A strategic guidance designed to rejuvenate the Tokaj Wine Region was developed on the basis of a global survey involving 62,000+ respondents from 10 countries and consultations with prominent players of the wine region, the Tokaj Wine Region Development Council announced.
According to the strategy, only quality sweet wines, in particular Eszencia and Aszú should carry the name Tokaji going forward, with low-priced wines being deprived of the name 'Tokaji' and the Tokaj region designation. Drawing from data gathered through multiple survey methodologies, studies found that the primary foreign markets of the wines produced in one of the world’s oldest wine region are the United States, China and the United Kingdom along with the well-established markets in Central and Eastern Europe.
“In 2013 we committed ourselves to launching a comprehensive reform of the wine region by introducing more stringent regulations to significantly improve the general quality of Tokaj wines and by restructuring Tokaj Trading House, which plays an integrator role in the wine region, to ensure that all producers can benefit from the quality rejuvenation. In addition, improvements will be extended over and beyond the vineyards and coordinated by the Tokaj Wine Region Development Council and its work group. We also undertook to identify the global markets where Tokaj products could be sold best. I believe that we have achieved palpable results in all areas”, said András Tombor, Chairman of the Tokaj Wine Region Development Council at a press conference earlier this summer.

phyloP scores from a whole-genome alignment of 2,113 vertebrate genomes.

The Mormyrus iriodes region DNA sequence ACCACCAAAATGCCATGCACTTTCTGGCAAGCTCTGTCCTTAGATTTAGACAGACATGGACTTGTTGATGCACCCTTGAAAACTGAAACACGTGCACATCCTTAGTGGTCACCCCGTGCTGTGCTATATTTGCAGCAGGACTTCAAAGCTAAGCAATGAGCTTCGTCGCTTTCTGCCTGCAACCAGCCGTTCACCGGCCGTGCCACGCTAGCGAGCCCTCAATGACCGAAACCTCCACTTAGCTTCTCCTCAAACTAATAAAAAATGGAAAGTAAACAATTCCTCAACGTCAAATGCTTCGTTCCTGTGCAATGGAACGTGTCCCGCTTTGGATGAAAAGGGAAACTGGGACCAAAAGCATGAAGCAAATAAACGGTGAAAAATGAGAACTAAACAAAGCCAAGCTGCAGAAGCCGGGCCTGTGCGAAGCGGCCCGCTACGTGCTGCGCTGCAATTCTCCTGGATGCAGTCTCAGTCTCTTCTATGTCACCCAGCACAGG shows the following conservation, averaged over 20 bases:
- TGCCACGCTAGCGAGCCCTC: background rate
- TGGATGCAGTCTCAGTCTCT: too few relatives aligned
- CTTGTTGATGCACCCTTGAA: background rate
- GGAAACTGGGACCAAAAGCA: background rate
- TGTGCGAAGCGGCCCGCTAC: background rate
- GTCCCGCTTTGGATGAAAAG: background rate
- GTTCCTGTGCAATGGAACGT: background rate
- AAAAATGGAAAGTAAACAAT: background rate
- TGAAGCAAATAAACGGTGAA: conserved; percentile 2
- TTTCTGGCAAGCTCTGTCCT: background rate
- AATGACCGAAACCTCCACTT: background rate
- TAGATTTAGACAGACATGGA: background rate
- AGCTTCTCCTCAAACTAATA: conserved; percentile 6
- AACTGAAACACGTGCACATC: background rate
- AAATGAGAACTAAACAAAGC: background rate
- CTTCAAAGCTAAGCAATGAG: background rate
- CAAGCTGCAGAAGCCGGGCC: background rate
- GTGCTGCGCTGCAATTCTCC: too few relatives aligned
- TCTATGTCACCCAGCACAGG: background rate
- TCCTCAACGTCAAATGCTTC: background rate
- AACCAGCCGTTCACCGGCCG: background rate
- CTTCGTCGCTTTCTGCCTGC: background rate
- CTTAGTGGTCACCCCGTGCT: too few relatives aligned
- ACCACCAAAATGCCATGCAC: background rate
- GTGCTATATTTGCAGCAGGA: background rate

A consortium led by global brand consultancy company Claessens developed strategic guidelines built on the results of a survey involving 62,000 respondents from 10 countries as well as feedback and proposals from a range of local producers. The implementation of the guidelines can help make Tokaj wines a worldwide success. “While the implementation of the guidelines will bring major changes, this is the only way to ensure long-term competitiveness for the Tokaj Wine Region and the wines produced here and to attract high numbers of tourists into the region”, the Chairman added.